Nails (hardware) megaConverter #12

Introduction and Overview

This megaConverter is intended to provide a count of nails per weight of various standard hardware nails for the construction and building industry. Not every type of nail is included and at first only one manufacturer of nails will be referenced. Other manufacturers may follow, although it is expected their sizes will not vary greatly. Nail sizes are not standardized yet, other than the reference to length by the penny designation. This designation came from Britain where each size originally cost so many pennies or pence per pound. The symbol for pence "d" is still used when referring to the size of nails. The gauge of nails is defined by the US Steel Wire Gauge. See Wire Density megaConverter #13 for a description of the actual diameter of the various gauges.

Nails come in many different types. Some are thick and heavy, such as Common nails, for driving in heavy lumber. Some are thin and light, such as Box nails, for driving in thin lumber to prevent splitting. Some have big heads, like Shingle nails or Roofing nails, to prevent them from pulling through the material. Some have small heads, like Brads, to allow them to be driven flush. Some have serrations, like Pole Barn nails, or are coated, like Cement-coated nails, to make them harder to pull out. There are other specialized types of nails for all sorts of uses, too many to include here. Your local hardware store or lumber yard has descriptions of many they carry and some that they do not, but can special order.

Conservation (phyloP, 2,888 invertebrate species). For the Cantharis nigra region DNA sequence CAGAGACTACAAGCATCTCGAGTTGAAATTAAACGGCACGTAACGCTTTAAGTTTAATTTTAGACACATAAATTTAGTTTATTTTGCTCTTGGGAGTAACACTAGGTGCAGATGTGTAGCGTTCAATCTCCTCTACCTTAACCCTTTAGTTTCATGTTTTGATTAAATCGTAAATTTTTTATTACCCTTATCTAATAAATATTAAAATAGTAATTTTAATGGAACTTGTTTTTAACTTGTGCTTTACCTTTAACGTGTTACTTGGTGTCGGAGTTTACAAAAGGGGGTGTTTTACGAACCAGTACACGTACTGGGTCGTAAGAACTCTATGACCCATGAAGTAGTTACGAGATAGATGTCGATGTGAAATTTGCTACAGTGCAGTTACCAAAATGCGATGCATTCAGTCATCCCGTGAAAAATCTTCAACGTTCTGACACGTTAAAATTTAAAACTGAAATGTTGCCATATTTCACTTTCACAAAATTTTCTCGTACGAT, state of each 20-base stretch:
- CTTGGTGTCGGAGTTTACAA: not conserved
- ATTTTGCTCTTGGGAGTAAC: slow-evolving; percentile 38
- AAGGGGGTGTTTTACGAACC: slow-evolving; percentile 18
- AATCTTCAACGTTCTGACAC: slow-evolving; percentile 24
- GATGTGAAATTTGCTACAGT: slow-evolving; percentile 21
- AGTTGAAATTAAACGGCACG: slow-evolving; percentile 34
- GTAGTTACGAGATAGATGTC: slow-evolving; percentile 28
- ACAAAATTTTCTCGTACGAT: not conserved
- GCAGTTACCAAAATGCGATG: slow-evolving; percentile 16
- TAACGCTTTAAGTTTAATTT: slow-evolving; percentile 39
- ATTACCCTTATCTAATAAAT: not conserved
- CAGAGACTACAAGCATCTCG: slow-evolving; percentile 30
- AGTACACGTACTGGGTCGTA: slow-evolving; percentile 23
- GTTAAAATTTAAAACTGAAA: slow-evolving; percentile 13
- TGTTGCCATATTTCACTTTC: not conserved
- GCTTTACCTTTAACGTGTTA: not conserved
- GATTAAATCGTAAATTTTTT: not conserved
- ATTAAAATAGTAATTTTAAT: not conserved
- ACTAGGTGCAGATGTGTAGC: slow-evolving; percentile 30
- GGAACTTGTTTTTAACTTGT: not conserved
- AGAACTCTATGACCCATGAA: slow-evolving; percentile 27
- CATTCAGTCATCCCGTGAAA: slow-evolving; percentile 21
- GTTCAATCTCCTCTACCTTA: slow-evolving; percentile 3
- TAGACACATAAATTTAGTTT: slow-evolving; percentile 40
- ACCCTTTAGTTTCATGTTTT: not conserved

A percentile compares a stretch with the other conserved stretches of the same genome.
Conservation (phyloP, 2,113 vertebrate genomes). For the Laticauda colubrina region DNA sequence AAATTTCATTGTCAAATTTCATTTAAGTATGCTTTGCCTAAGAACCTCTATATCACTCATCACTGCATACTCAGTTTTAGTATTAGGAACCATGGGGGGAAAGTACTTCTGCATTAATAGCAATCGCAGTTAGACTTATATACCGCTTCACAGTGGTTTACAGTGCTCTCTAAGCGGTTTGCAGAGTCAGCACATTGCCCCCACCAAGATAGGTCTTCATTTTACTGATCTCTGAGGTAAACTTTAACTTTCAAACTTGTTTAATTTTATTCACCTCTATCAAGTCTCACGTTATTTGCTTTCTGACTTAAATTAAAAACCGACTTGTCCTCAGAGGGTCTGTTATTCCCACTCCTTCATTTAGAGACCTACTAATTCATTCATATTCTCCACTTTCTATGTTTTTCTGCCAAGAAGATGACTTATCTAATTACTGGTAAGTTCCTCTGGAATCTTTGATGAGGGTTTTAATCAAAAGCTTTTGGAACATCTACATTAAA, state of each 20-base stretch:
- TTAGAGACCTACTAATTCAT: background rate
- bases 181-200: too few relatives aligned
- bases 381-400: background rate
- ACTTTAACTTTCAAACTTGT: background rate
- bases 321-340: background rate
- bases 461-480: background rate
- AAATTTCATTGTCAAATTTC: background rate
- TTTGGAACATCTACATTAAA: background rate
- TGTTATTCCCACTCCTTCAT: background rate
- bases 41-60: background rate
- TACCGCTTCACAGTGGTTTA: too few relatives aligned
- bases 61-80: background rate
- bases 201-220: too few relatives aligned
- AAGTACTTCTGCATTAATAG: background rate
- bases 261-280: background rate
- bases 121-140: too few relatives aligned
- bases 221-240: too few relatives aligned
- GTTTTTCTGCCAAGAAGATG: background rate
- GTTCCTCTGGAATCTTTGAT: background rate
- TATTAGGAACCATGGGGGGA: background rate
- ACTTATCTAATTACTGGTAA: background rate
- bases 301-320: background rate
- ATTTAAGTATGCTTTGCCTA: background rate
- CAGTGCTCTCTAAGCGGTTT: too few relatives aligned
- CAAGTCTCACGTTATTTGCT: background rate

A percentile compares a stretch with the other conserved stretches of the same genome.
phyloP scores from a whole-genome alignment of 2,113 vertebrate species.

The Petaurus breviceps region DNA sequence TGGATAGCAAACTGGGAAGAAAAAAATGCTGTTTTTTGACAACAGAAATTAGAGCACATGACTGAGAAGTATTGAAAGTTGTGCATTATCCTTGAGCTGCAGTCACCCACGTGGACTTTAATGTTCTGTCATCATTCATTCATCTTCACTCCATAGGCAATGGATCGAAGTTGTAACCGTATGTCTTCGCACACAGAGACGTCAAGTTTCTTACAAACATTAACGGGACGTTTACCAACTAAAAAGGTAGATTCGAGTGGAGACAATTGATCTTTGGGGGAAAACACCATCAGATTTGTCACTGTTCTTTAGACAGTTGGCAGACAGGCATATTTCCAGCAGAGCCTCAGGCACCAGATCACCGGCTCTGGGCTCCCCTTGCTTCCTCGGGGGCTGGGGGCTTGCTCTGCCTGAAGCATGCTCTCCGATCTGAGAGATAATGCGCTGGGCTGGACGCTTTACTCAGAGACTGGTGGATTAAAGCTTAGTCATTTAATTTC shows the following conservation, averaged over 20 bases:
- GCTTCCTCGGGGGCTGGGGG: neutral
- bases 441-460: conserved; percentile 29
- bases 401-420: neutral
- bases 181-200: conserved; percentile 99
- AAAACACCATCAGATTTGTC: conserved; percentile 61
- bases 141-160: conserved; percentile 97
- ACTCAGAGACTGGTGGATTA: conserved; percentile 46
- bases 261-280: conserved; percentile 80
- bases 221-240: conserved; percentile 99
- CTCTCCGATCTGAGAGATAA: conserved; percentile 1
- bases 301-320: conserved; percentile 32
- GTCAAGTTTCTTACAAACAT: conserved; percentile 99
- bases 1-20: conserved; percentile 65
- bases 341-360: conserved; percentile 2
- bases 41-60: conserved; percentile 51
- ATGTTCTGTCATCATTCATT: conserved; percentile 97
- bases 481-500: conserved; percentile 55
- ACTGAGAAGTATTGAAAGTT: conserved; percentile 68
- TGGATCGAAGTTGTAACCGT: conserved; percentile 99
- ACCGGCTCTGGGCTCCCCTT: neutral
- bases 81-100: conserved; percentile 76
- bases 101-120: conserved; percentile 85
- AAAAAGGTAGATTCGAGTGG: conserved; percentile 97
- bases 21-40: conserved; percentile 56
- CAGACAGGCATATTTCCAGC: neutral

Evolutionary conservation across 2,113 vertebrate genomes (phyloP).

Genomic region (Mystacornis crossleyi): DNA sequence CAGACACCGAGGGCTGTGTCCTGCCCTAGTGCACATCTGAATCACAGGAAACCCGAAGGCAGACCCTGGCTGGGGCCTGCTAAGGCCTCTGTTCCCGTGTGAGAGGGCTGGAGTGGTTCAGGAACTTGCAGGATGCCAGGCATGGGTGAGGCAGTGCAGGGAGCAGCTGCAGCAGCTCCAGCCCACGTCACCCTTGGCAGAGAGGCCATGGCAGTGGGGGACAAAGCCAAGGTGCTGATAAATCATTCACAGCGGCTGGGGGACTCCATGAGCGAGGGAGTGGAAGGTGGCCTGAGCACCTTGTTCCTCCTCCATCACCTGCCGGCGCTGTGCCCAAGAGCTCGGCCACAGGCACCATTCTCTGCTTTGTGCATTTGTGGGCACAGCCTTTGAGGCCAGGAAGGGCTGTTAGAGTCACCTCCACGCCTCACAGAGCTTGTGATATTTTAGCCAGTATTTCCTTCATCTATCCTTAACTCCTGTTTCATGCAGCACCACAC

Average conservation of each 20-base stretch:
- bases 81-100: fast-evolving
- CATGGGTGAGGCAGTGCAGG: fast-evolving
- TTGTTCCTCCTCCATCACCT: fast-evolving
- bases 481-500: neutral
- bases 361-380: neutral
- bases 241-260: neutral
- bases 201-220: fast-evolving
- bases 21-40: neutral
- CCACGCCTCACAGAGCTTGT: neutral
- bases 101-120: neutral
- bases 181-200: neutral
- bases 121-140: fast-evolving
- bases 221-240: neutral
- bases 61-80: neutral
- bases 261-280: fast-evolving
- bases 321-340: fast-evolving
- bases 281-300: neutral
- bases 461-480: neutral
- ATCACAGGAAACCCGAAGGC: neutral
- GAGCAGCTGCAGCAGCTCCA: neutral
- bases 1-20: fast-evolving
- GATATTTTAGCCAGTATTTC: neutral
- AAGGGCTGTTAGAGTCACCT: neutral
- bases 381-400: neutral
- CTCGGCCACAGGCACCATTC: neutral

* Much of our written history still refers to things in common units. The Bible does not refer to meters or kilograms, but to cubits and stadia, or shekels and drachma. Wouldn't it be nice to know what they were talking about way back then? Now you can use megaConverter! For a more complete listing of ancient, foreign, and obsolete measures, download our 'megaSpreadsheet' of conversions in MS Excel format.

Note: Because of round-off errors, converting from very large units to very small units or vice-versa may not be accurate (or practical). Conversion factors can be found by converting a quantity of 1 unit to another unit several steps above or below the first. You may need to string several conversion factors together to find the factor from a very large unit to a very small unit, and then you can use a calculator with sufficient digits to find your answer.